The second, and this is the most annoying part of the movie, is that Steve apparently is fluent in Japanese, but only at convenient times.  At others he has to have what is being said translated for him by his companion, Tomo Iwanaga (Frank Iwanaga).  Additionally, at various times, the original movie's characters lines are dubbed in English, giving you the feeling that the director made a last minute decision to make it easier on his American audiences, while at other times he wanted to keep the audience confused.

Any time that characters in the original interact directly with Steve, these are played by look-alike doubles and filmed from the side and behind to keep the audiences from realizing it is not the same actor or actress.  This, of course, was probably prudent, rather than trying to fly the original actors to the locations to interact with Burr directly.  But it is still distracting.

An additional note:  The scenes involving the debate in the Diet were eliminated completely.  It was thought that veterans from WWII might not appreciate hearing Japanese government figures disparage the United States' use of nuclear bomb testings.

Understand, there is nothing inherently wrong with the concept, nor is the movie itself sub-par as a result of the fiddling, but I wholly recommend you watch the original version.  It is far superior.

Well. that roar you hear in the distance might be an approaching supersonic jet.  Then again it might not.  Maybe you folks should head for shelters about now...



  1. Nice comparision piece, Quiggy! I agree that the Japanese original is superior, although the American version isn't all bad. No sequel or remake has been able to match Gojira's somber tone or social commentary, however.

    Thanks for your contribution to the Nature's Fury Blogathon!

    1. Thanks, Barry. Have to admit it took a long time for me to get around to the original. But I was visiting my father a couple of years ago and it came on TCM and I was entranced.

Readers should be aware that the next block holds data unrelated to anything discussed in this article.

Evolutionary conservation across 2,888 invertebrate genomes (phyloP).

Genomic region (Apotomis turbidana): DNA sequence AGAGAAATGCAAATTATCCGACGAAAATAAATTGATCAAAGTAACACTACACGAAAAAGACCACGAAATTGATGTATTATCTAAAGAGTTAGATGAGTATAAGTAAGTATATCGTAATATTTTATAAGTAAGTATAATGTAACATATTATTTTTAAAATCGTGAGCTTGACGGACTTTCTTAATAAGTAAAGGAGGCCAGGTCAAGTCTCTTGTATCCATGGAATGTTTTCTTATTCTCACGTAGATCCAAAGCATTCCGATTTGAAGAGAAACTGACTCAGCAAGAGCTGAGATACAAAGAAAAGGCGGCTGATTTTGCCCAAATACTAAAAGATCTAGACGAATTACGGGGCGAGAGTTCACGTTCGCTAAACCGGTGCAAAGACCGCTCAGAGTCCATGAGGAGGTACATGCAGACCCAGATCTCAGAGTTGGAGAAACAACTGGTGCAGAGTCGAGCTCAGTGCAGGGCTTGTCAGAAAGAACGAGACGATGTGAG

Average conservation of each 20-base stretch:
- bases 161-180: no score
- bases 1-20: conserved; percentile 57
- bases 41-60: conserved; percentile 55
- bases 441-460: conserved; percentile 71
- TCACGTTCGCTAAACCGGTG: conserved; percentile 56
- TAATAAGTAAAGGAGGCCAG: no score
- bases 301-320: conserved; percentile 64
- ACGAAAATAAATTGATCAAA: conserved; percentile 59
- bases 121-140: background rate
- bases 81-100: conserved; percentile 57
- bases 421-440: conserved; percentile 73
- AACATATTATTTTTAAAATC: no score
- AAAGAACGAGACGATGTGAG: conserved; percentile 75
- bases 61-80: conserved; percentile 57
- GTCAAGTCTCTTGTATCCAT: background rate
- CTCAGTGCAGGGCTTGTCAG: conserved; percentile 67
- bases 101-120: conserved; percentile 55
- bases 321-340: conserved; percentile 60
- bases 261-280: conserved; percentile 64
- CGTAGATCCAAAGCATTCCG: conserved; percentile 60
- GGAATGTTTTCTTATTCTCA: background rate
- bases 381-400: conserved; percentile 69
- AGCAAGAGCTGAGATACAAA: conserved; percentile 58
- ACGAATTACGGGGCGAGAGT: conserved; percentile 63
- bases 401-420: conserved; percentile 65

2. These are both great films, have not seen either of them in a long, long time; you have captured their essence and inspired me to see again.

    I do remember that as a kid I never got why some of the actors' mouth movements did not match their took me awhile to understand dubbing and international casts. One actor speaking English and the other Japanese, not really understanding what the other is saying....Godzilla is the perfect example of that...

    Another awesome double feature...

    1. Glad to see you are back, Chris. I get a little worried when you don't show up for a couple of entries. Thanks for the encouragement.

  3. A terrific double feature! I saw the 1956 version many years ago, late at night, and was less than enthused about it. However, after reading your review, I'm going to give it another go.

    As for 1954's Gojira, I can't believe I haven't seen this! I think I'll take the cue from your post: I'll have my own double-header with both versions. It'll be perfect viewing on a dark and stormy night. :)

    1. Watch the Japanese version first. It'll give you a better perspective on what the American director did with it. Thanks